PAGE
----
"Our findings contribute to a growing body of evidence to suggest that intelligence reflects multiple levels of organization in the brain—spanning neuroanatomy, for example brain size, and neurophysiology, such as brain metabolism—and that specific properties of the brain provide a powerful lens to investigate and understand the nature of specific intellectual abilities," Barbey concluded.
I’ve been fascinated with the brain science of various types of intelligence and how we “think about our thinking” for as long as I can remember. For example, in sports, creating fluidity and maintaining the "grace under pressure" necessary not to choke, fumble, or drop the ball generally requires not overthinking. As a science writer, trying to connect the findings of various studies in novel ways to support my original hypotheses requires a combination of crystallized intelligence and fluid intelligence.
My father, Richard M. Bergland, was a world-renowned neurosurgeon, neuroscientist, and author of The Fabric of Mind (Viking). In his youth, he was a nationally ranked tennis player. My dad would say, “Of this I am absolutely positive, becoming a neurosurgeon was a direct consequence of my eye for the ball.”
My father always saw a strong connection between athletics and life success. However, it wasn't until the final years of his life that he hypothesized that the cerebellum (Latin for "little brain") might be playing a big role in many types of intelligence and cognitive abilities. Historically, the cerebellum has been considered to be the seat of muscle memory and coordinating fine-tuned muscle movements.
Growing up, my father expected all three of his children to excel in both sports and academics. My sisters each had a ton of “book smarts." They could retain crystallized intelligence with ease and did very well on tests. My older sister was especially cerebral. She read War and Peace in the fourth grade, got perfect SAT scores, went to Exeter, etc.
On the other hand, I was terrible at school, hated doing homework, and flunked a lot of tests. But, I did have a knack for hitting a tennis ball really well. I was also extremely social and loved keeping my finger on the pulse of America's Top 40 and pop culture. My father thought all the pop music and K-tel records I listened to as a kid were going to turn my cerebrum (Latin for "brain") to mush....
As a consolation for my poor test scores and bad grades, my dad would say, “Your sisters may have the cerebral smarts, but you have athletic genius and superior cerebellar intelligence, Chris.” Cerebellar is the sister word to cerebral and means 'relating to or located in the cerebellum.'
Needless to say, I’ve always had a chip on my shoulder about being perceived as a dumb jock. I'm also hypersensitive to anyone being labeled "smart" just because he or she can retain and regurgitate crystallized knowledge. I identify strongly with the motto of my Alma mater, Hampshire College (a school with no tests or grades) Non Satis Scire, which means, "to know is not enough."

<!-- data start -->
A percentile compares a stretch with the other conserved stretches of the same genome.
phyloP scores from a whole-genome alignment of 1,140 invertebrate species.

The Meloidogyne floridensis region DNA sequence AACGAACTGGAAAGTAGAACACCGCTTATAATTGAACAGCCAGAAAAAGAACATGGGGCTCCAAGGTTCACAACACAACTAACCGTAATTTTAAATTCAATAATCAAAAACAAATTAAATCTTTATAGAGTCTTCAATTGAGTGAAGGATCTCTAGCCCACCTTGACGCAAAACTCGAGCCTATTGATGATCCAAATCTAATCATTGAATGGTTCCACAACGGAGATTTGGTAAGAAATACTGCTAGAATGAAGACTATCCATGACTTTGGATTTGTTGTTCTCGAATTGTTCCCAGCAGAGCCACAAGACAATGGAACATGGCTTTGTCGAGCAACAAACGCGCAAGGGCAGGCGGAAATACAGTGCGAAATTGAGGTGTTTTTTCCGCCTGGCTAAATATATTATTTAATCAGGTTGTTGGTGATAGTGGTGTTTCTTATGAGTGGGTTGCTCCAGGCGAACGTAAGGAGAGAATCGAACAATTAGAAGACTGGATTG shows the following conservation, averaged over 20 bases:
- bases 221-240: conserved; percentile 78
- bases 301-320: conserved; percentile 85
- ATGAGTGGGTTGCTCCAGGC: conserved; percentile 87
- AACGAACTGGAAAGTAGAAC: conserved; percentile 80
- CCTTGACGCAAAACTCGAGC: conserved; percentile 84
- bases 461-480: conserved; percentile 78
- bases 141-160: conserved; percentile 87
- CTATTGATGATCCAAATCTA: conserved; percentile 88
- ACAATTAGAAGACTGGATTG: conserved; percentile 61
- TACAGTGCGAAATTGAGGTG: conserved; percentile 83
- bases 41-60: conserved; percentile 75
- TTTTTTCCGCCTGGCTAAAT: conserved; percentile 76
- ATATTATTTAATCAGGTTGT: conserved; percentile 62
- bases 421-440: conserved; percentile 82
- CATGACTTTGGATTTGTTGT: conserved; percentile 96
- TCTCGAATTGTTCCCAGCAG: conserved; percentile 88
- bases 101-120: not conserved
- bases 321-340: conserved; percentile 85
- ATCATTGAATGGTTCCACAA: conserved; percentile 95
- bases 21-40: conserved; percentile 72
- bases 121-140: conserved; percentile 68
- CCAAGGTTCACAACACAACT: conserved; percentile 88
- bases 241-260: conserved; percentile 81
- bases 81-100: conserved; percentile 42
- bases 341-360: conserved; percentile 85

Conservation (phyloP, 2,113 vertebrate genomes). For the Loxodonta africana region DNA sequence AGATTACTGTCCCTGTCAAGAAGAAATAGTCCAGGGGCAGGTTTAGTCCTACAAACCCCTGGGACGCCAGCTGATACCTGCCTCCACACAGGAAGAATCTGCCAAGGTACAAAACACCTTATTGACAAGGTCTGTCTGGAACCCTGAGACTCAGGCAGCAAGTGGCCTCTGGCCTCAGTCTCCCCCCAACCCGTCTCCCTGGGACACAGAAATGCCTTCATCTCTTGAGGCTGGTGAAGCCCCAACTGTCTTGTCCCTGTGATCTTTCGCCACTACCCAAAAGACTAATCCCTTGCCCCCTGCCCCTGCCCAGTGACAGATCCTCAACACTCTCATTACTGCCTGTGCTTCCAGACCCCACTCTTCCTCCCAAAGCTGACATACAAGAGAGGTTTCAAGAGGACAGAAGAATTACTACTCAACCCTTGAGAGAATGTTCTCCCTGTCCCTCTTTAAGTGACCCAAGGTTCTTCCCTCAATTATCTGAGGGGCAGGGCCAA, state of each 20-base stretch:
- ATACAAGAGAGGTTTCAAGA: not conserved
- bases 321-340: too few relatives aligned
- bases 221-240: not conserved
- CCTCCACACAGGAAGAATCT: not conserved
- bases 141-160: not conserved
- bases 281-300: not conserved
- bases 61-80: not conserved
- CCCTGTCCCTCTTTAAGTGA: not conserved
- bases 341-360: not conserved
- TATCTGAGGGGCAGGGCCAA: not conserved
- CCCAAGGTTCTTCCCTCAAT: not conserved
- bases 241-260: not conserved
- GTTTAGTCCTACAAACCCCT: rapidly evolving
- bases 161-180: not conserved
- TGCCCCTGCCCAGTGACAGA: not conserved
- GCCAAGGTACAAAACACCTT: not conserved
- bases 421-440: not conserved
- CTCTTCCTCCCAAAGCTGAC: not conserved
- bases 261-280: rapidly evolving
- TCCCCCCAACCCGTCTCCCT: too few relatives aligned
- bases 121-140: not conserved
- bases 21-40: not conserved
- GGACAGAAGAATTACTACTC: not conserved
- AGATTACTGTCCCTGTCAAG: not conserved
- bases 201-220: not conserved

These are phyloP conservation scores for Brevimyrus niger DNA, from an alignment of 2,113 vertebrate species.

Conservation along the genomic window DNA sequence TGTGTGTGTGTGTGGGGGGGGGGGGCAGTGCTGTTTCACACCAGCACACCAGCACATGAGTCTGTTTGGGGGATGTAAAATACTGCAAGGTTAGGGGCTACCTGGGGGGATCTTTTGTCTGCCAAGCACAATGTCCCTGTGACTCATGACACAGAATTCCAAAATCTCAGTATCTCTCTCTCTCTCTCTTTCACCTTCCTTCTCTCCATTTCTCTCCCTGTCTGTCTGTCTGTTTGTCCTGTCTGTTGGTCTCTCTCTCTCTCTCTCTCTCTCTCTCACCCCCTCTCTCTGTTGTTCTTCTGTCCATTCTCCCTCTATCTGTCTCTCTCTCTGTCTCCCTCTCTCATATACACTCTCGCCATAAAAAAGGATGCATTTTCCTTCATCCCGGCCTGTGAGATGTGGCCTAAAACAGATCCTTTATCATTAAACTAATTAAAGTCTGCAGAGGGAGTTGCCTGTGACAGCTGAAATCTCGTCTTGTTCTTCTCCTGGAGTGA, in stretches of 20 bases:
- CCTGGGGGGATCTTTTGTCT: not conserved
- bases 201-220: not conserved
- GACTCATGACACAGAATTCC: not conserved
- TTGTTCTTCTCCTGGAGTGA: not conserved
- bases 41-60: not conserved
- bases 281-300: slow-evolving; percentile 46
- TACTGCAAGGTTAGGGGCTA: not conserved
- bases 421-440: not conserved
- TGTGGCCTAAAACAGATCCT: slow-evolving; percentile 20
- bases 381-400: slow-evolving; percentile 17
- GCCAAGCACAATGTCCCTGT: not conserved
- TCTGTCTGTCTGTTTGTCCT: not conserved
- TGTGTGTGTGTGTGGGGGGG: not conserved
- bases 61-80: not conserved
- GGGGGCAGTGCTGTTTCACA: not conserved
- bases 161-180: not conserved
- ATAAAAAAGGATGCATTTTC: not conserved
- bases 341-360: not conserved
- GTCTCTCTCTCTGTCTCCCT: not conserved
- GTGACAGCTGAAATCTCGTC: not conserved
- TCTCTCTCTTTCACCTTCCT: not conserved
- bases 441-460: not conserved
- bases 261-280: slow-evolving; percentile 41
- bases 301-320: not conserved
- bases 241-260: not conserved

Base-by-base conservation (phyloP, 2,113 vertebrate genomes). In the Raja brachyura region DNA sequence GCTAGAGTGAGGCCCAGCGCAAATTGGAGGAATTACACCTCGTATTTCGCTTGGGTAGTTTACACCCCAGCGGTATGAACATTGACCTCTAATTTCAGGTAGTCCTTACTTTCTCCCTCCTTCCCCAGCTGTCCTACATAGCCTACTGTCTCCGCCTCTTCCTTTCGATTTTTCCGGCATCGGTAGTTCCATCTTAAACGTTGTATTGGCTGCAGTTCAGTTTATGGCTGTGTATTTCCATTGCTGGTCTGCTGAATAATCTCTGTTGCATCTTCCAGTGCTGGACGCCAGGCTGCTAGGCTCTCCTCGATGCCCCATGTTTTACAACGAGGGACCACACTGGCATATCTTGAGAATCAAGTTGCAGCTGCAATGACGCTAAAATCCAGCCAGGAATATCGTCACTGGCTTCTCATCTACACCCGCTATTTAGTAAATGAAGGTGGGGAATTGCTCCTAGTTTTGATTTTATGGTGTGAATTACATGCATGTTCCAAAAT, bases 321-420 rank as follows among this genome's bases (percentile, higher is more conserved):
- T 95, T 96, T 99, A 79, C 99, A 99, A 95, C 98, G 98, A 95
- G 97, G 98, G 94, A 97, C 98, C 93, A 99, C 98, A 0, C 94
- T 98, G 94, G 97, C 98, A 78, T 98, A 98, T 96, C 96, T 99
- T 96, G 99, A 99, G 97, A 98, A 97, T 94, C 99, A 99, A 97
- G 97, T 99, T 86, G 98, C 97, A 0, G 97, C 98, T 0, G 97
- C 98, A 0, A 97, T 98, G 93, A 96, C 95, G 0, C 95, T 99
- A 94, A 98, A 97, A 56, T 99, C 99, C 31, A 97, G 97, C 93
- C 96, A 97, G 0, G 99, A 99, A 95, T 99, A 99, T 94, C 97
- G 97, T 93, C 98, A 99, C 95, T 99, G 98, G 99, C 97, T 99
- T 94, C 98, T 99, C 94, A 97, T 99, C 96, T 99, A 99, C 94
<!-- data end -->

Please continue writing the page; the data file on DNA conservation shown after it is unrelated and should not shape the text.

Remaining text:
That said, my need to prove to my father that I had both cerebral and cerebellar intelligence was the prime motivating force that drove me to pursue getting a book deal to write The Athlete’s Way: Sweat and the Biology of Bliss (St. Martin’s Press).
Throughout the process of writing the manuscript for my first book in 2005, I relied on my father's lifetime of science training for expert advice and guidance. While writing the book, my dad and I spoke every day, as I picked his brain about neuroscience. Not only did this help strengthen my crystallized intelligence regarding neuroscience, it also fortified our father-son bond.
In my opinion, my father's long-time affiliation with various Ivy League institutions—and his encyclopedic levels of crystallized intelligence—often made him somewhat of an intellectual snob, who spent much of his career primarily interested in "making smart people smarter." Luckily, because of my very rudimentary background in science, my father was forced to slow down and simplify his explanations of complex neuroscience when we worked together. His thought processes benefited from having to simplify things, too.
As I began to reinvent myself and metamorphosize into a more cerebral thinker, my father was pleasantly surprised to see that I had become living proof of the ideas about mindset never being fixed, and the power of neuroplasticity and neurogenesis to reshape the brain—which were cornerstones of The Athlete's Way.
Together, my dad and I created a new split-brain model that put explicit learning in the cerebrum and implicit learning in the cerebellum. When my father died suddenly in 2007, I made a vow to continue his life’s work in neuroscience and to keep my antennae up for clues that help solve the riddles of various types of thinking and human intelligence.
In recent years, I began to expand on the "Bergland Split-Brain Model" to include representations of crystallized and fluid intelligence. In 2009, I came up with the idea that creating "superfluidity of thought" was associated with bridging the gaps between all four brain hemispheres as illustrated in the rudimentary sketch above.
One of the reasons I'm personally excited by the research on fluid intelligence coming out of the Beckman Institute recently is that it plugs into the ideas of optimizing intelligence by a combination of diverse brain structures, unexpected neural connectivity, as well as the importance of NAA chemical drivers.
Last week, researchers at Stanford University published a study in the journal Cerebral Cortex reporting that enhanced cerebellum connectivity with the cerebrum boosts creative capacity.
It turns out that suppressing the executive-control centers of the cerebrum—and allowing the cerebellum to be the “controller"—increases spontaneous creativity, which is directly linked to fluid intelligence. This is a revolutionary concept that challenges the dubious construct of the “right brain” being our creative epicenter. In many ways, these findings dovetail with the latest research on various facets that drive fluid intelligence.
The latest neuroscience is redefining traditional constructs of how we view intelligence by deconstructing the role that various brain structures, functional connectivity, and brain chemistry play in our daily thinking processes. Stay tuned for updates on these findings!
To read more on fluid intelligence and the cerebellum, check out my previous Psychology Today blog posts,